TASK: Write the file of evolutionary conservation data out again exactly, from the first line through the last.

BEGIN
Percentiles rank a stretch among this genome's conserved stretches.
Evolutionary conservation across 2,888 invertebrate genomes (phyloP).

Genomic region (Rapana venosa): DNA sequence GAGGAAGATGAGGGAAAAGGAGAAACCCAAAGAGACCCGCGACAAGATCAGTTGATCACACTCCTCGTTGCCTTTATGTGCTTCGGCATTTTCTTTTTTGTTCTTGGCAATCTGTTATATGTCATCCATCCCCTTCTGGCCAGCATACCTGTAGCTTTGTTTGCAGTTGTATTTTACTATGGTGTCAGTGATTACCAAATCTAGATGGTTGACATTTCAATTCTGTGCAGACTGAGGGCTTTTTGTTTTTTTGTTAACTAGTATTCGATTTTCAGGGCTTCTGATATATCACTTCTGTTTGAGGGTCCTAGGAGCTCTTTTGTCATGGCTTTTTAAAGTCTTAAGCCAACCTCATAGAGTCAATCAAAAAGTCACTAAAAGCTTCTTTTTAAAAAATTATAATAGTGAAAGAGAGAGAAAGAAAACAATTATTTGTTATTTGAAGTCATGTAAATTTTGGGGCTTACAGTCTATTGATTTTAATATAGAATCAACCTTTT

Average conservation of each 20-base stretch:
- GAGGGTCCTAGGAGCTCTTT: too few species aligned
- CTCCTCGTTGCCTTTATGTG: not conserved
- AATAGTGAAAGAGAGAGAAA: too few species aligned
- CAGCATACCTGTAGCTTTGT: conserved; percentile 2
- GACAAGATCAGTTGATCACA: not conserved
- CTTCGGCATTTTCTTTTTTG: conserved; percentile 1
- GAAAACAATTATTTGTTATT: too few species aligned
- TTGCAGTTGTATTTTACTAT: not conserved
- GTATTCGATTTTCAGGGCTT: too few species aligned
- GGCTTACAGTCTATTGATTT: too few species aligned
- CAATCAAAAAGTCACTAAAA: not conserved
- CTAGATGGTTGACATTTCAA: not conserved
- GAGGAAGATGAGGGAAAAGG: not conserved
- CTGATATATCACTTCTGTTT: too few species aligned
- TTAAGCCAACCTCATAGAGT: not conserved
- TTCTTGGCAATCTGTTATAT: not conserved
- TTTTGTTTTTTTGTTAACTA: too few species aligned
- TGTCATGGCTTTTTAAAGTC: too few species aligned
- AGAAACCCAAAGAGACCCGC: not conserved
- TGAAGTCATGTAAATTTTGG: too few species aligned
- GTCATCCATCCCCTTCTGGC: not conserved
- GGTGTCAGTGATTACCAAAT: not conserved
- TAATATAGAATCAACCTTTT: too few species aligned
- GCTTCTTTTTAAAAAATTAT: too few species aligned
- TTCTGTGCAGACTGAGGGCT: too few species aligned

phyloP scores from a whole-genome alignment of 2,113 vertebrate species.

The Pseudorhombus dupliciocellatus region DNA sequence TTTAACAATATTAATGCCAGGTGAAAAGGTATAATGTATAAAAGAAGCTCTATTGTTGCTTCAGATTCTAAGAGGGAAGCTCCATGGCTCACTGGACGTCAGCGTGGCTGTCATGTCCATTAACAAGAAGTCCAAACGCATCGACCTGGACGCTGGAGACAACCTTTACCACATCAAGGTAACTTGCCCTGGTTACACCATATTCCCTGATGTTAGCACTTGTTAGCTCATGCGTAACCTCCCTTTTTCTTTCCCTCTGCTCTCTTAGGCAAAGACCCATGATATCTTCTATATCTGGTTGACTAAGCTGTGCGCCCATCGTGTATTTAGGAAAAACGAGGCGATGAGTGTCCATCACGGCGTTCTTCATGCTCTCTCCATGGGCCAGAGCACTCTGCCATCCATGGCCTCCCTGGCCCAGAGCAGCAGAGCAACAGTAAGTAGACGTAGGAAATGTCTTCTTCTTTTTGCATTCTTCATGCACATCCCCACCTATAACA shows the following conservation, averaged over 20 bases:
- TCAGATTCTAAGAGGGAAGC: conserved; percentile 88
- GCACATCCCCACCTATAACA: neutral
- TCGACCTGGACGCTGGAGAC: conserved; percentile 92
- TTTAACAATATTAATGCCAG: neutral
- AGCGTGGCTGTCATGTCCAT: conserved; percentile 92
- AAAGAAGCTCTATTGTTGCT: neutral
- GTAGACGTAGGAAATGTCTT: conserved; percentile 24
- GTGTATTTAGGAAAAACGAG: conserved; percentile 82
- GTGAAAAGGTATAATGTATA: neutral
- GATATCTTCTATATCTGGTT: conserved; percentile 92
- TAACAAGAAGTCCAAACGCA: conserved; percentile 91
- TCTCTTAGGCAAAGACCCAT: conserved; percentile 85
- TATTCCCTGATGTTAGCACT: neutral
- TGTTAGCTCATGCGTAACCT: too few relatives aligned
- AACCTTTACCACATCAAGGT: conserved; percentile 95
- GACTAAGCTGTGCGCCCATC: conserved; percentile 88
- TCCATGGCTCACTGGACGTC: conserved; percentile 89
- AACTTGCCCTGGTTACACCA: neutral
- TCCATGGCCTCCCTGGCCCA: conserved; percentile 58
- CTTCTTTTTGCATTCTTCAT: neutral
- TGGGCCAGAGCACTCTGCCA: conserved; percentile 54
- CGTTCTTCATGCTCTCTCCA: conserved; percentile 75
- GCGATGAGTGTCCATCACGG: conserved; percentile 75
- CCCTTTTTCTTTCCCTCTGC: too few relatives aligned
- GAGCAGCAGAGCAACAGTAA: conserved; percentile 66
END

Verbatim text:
Percentiles rank a stretch among this genome's conserved stretches.
Evolutionary conservation across 2,888 invertebrate genomes (phyloP).

Genomic region (Rapana venosa): DNA sequence GAGGAAGATGAGGGAAAAGGAGAAACCCAAAGAGACCCGCGACAAGATCAGTTGATCACACTCCTCGTTGCCTTTATGTGCTTCGGCATTTTCTTTTTTGTTCTTGGCAATCTGTTATATGTCATCCATCCCCTTCTGGCCAGCATACCTGTAGCTTTGTTTGCAGTTGTATTTTACTATGGTGTCAGTGATTACCAAATCTAGATGGTTGACATTTCAATTCTGTGCAGACTGAGGGCTTTTTGTTTTTTTGTTAACTAGTATTCGATTTTCAGGGCTTCTGATATATCACTTCTGTTTGAGGGTCCTAGGAGCTCTTTTGTCATGGCTTTTTAAAGTCTTAAGCCAACCTCATAGAGTCAATCAAAAAGTCACTAAAAGCTTCTTTTTAAAAAATTATAATAGTGAAAGAGAGAGAAAGAAAACAATTATTTGTTATTTGAAGTCATGTAAATTTTGGGGCTTACAGTCTATTGATTTTAATATAGAATCAACCTTTT

Average conservation of each 20-base stretch:
- GAGGGTCCTAGGAGCTCTTT: too few species aligned
- CTCCTCGTTGCCTTTATGTG: not conserved
- AATAGTGAAAGAGAGAGAAA: too few species aligned
- CAGCATACCTGTAGCTTTGT: conserved; percentile 2
- GACAAGATCAGTTGATCACA: not conserved
- CTTCGGCATTTTCTTTTTTG: conserved; percentile 1
- GAAAACAATTATTTGTTATT: too few species aligned
- TTGCAGTTGTATTTTACTAT: not conserved
- GTATTCGATTTTCAGGGCTT: too few species aligned
- GGCTTACAGTCTATTGATTT: too few species aligned
- CAATCAAAAAGTCACTAAAA: not conserved
- CTAGATGGTTGACATTTCAA: not conserved
- GAGGAAGATGAGGGAAAAGG: not conserved
- CTGATATATCACTTCTGTTT: too few species aligned
- TTAAGCCAACCTCATAGAGT: not conserved
- TTCTTGGCAATCTGTTATAT: not conserved
- TTTTGTTTTTTTGTTAACTA: too few species aligned
- TGTCATGGCTTTTTAAAGTC: too few species aligned
- AGAAACCCAAAGAGACCCGC: not conserved
- TGAAGTCATGTAAATTTTGG: too few species aligned
- GTCATCCATCCCCTTCTGGC: not conserved
- GGTGTCAGTGATTACCAAAT: not conserved
- TAATATAGAATCAACCTTTT: too few species aligned
- GCTTCTTTTTAAAAAATTAT: too few species aligned
- TTCTGTGCAGACTGAGGGCT: too few species aligned

phyloP scores from a whole-genome alignment of 2,113 vertebrate species.

The Pseudorhombus dupliciocellatus region DNA sequence TTTAACAATATTAATGCCAGGTGAAAAGGTATAATGTATAAAAGAAGCTCTATTGTTGCTTCAGATTCTAAGAGGGAAGCTCCATGGCTCACTGGACGTCAGCGTGGCTGTCATGTCCATTAACAAGAAGTCCAAACGCATCGACCTGGACGCTGGAGACAACCTTTACCACATCAAGGTAACTTGCCCTGGTTACACCATATTCCCTGATGTTAGCACTTGTTAGCTCATGCGTAACCTCCCTTTTTCTTTCCCTCTGCTCTCTTAGGCAAAGACCCATGATATCTTCTATATCTGGTTGACTAAGCTGTGCGCCCATCGTGTATTTAGGAAAAACGAGGCGATGAGTGTCCATCACGGCGTTCTTCATGCTCTCTCCATGGGCCAGAGCACTCTGCCATCCATGGCCTCCCTGGCCCAGAGCAGCAGAGCAACAGTAAGTAGACGTAGGAAATGTCTTCTTCTTTTTGCATTCTTCATGCACATCCCCACCTATAACA shows the following conservation, averaged over 20 bases:
- TCAGATTCTAAGAGGGAAGC: conserved; percentile 88
- GCACATCCCCACCTATAACA: neutral
- TCGACCTGGACGCTGGAGAC: conserved; percentile 92
- TTTAACAATATTAATGCCAG: neutral
- AGCGTGGCTGTCATGTCCAT: conserved; percentile 92
- AAAGAAGCTCTATTGTTGCT: neutral
- GTAGACGTAGGAAATGTCTT: conserved; percentile 24
- GTGTATTTAGGAAAAACGAG: conserved; percentile 82
- GTGAAAAGGTATAATGTATA: neutral
- GATATCTTCTATATCTGGTT: conserved; percentile 92
- TAACAAGAAGTCCAAACGCA: conserved; percentile 91
- TCTCTTAGGCAAAGACCCAT: conserved; percentile 85
- TATTCCCTGATGTTAGCACT: neutral
- TGTTAGCTCATGCGTAACCT: too few relatives aligned
- AACCTTTACCACATCAAGGT: conserved; percentile 95
- GACTAAGCTGTGCGCCCATC: conserved; percentile 88
- TCCATGGCTCACTGGACGTC: conserved; percentile 89
- AACTTGCCCTGGTTACACCA: neutral
- TCCATGGCCTCCCTGGCCCA: conserved; percentile 58
- CTTCTTTTTGCATTCTTCAT: neutral
- TGGGCCAGAGCACTCTGCCA: conserved; percentile 54
- CGTTCTTCATGCTCTCTCCA: conserved; percentile 75
- GCGATGAGTGTCCATCACGG: conserved; percentile 75
- CCCTTTTTCTTTCCCTCTGC: too few relatives aligned
- GAGCAGCAGAGCAACAGTAA: conserved; percentile 66